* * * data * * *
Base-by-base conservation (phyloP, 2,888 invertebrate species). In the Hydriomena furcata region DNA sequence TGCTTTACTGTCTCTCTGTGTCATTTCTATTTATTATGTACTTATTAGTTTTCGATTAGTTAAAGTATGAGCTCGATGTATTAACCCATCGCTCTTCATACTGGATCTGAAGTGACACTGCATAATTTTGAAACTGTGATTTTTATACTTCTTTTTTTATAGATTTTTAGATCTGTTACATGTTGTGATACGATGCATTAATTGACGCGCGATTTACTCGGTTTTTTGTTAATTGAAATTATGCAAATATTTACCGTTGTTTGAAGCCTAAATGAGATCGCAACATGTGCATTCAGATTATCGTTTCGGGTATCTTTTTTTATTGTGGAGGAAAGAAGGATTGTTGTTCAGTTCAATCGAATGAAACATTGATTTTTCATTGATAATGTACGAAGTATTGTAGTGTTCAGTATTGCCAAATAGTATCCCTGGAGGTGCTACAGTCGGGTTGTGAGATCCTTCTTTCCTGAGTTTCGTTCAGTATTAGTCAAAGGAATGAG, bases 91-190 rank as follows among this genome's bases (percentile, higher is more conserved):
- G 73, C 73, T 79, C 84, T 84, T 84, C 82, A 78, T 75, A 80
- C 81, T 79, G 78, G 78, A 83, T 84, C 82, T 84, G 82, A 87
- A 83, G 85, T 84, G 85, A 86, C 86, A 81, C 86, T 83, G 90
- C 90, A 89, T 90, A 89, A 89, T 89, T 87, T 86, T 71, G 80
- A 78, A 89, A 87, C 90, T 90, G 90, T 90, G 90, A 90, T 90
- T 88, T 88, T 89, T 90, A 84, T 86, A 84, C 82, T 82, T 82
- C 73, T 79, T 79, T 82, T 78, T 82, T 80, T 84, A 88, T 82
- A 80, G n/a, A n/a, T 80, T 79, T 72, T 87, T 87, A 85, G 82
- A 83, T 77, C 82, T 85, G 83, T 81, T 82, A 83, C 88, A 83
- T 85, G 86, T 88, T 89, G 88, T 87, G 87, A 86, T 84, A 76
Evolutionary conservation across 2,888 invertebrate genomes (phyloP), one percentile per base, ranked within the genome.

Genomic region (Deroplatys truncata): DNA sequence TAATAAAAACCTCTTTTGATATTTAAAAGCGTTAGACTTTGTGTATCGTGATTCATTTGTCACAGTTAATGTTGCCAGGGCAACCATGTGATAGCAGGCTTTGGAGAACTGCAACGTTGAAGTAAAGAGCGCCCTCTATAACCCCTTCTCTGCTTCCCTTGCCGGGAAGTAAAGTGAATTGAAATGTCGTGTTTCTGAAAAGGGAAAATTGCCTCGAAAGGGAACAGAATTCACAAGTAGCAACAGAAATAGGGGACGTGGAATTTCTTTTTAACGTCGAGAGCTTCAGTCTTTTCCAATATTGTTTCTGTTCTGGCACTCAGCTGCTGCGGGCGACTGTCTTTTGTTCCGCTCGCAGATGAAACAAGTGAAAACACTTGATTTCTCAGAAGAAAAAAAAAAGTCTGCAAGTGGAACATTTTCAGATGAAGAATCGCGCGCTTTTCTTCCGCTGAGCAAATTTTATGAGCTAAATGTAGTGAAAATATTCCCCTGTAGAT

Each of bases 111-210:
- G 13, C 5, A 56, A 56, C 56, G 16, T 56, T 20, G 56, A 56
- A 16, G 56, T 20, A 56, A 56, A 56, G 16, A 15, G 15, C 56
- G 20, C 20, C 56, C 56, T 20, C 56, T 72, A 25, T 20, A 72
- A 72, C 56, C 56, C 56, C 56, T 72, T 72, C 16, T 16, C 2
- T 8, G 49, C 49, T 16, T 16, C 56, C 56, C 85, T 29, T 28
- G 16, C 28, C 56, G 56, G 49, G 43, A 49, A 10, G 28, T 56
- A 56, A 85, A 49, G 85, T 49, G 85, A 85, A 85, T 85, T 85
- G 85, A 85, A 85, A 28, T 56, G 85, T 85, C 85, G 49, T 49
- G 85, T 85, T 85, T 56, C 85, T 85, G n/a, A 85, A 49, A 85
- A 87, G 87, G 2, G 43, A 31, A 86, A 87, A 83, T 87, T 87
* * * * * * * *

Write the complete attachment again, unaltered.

Base-by-base conservation (phyloP, 2,888 invertebrate species). In the Hydriomena furcata region DNA sequence TGCTTTACTGTCTCTCTGTGTCATTTCTATTTATTATGTACTTATTAGTTTTCGATTAGTTAAAGTATGAGCTCGATGTATTAACCCATCGCTCTTCATACTGGATCTGAAGTGACACTGCATAATTTTGAAACTGTGATTTTTATACTTCTTTTTTTATAGATTTTTAGATCTGTTACATGTTGTGATACGATGCATTAATTGACGCGCGATTTACTCGGTTTTTTGTTAATTGAAATTATGCAAATATTTACCGTTGTTTGAAGCCTAAATGAGATCGCAACATGTGCATTCAGATTATCGTTTCGGGTATCTTTTTTTATTGTGGAGGAAAGAAGGATTGTTGTTCAGTTCAATCGAATGAAACATTGATTTTTCATTGATAATGTACGAAGTATTGTAGTGTTCAGTATTGCCAAATAGTATCCCTGGAGGTGCTACAGTCGGGTTGTGAGATCCTTCTTTCCTGAGTTTCGTTCAGTATTAGTCAAAGGAATGAG, bases 91-190 rank as follows among this genome's bases (percentile, higher is more conserved):
- G 73, C 73, T 79, C 84, T 84, T 84, C 82, A 78, T 75, A 80
- C 81, T 79, G 78, G 78, A 83, T 84, C 82, T 84, G 82, A 87
- A 83, G 85, T 84, G 85, A 86, C 86, A 81, C 86, T 83, G 90
- C 90, A 89, T 90, A 89, A 89, T 89, T 87, T 86, T 71, G 80
- A 78, A 89, A 87, C 90, T 90, G 90, T 90, G 90, A 90, T 90
- T 88, T 88, T 89, T 90, A 84, T 86, A 84, C 82, T 82, T 82
- C 73, T 79, T 79, T 82, T 78, T 82, T 80, T 84, A 88, T 82
- A 80, G n/a, A n/a, T 80, T 79, T 72, T 87, T 87, A 85, G 82
- A 83, T 77, C 82, T 85, G 83, T 81, T 82, A 83, C 88, A 83
- T 85, G 86, T 88, T 89, G 88, T 87, G 87, A 86, T 84, A 76
Evolutionary conservation across 2,888 invertebrate genomes (phyloP), one percentile per base, ranked within the genome.

Genomic region (Deroplatys truncata): DNA sequence TAATAAAAACCTCTTTTGATATTTAAAAGCGTTAGACTTTGTGTATCGTGATTCATTTGTCACAGTTAATGTTGCCAGGGCAACCATGTGATAGCAGGCTTTGGAGAACTGCAACGTTGAAGTAAAGAGCGCCCTCTATAACCCCTTCTCTGCTTCCCTTGCCGGGAAGTAAAGTGAATTGAAATGTCGTGTTTCTGAAAAGGGAAAATTGCCTCGAAAGGGAACAGAATTCACAAGTAGCAACAGAAATAGGGGACGTGGAATTTCTTTTTAACGTCGAGAGCTTCAGTCTTTTCCAATATTGTTTCTGTTCTGGCACTCAGCTGCTGCGGGCGACTGTCTTTTGTTCCGCTCGCAGATGAAACAAGTGAAAACACTTGATTTCTCAGAAGAAAAAAAAAAGTCTGCAAGTGGAACATTTTCAGATGAAGAATCGCGCGCTTTTCTTCCGCTGAGCAAATTTTATGAGCTAAATGTAGTGAAAATATTCCCCTGTAGAT

Each of bases 111-210:
- G 13, C 5, A 56, A 56, C 56, G 16, T 56, T 20, G 56, A 56
- A 16, G 56, T 20, A 56, A 56, A 56, G 16, A 15, G 15, C 56
- G 20, C 20, C 56, C 56, T 20, C 56, T 72, A 25, T 20, A 72
- A 72, C 56, C 56, C 56, C 56, T 72, T 72, C 16, T 16, C 2
- T 8, G 49, C 49, T 16, T 16, C 56, C 56, C 85, T 29, T 28
- G 16, C 28, C 56, G 56, G 49, G 43, A 49, A 10, G 28, T 56
- A 56, A 85, A 49, G 85, T 49, G 85, A 85, A 85, T 85, T 85
- G 85, A 85, A 85, A 28, T 56, G 85, T 85, C 85, G 49, T 49
- G 85, T 85, T 85, T 56, C 85, T 85, G n/a, A 85, A 49, A 85
- A 87, G 87, G 2, G 43, A 31, A 86, A 87, A 83, T 87, T 87